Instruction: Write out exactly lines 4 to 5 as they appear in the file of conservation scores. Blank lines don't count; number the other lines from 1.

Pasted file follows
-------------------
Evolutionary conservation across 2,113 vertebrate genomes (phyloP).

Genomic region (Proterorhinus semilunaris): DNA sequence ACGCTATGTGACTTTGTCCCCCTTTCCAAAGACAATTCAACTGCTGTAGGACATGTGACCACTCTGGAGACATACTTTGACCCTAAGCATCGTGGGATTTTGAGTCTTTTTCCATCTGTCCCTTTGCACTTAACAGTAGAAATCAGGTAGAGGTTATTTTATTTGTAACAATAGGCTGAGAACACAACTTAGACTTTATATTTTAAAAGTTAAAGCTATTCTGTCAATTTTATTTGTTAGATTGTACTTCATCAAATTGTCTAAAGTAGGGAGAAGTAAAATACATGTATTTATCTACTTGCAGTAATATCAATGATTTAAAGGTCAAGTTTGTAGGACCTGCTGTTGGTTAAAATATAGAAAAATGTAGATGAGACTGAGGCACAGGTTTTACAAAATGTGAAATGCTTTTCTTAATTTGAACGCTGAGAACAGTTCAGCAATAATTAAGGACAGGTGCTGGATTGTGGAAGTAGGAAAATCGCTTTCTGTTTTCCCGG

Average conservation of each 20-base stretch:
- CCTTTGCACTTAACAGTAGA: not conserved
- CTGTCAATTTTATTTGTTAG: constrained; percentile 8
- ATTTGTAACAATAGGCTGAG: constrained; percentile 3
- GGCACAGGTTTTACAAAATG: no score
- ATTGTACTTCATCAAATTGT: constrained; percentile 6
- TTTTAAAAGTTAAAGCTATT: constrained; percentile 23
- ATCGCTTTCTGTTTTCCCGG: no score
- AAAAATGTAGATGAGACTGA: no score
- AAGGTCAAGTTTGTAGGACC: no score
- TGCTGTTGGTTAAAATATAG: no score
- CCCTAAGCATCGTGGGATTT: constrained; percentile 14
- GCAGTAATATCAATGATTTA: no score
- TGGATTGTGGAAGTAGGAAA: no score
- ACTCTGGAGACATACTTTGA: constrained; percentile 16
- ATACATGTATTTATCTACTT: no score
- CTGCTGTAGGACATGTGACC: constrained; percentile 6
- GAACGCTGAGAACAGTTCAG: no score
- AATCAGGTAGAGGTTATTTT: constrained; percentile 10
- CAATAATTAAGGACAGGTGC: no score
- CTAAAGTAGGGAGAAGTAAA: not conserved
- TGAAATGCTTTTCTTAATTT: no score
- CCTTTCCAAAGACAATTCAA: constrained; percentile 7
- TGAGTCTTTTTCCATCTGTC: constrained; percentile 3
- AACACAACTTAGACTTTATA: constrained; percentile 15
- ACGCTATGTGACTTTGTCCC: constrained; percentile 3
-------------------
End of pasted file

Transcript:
- CCTTTGCACTTAACAGTAGA: not conserved
- CTGTCAATTTTATTTGTTAG: constrained; percentile 8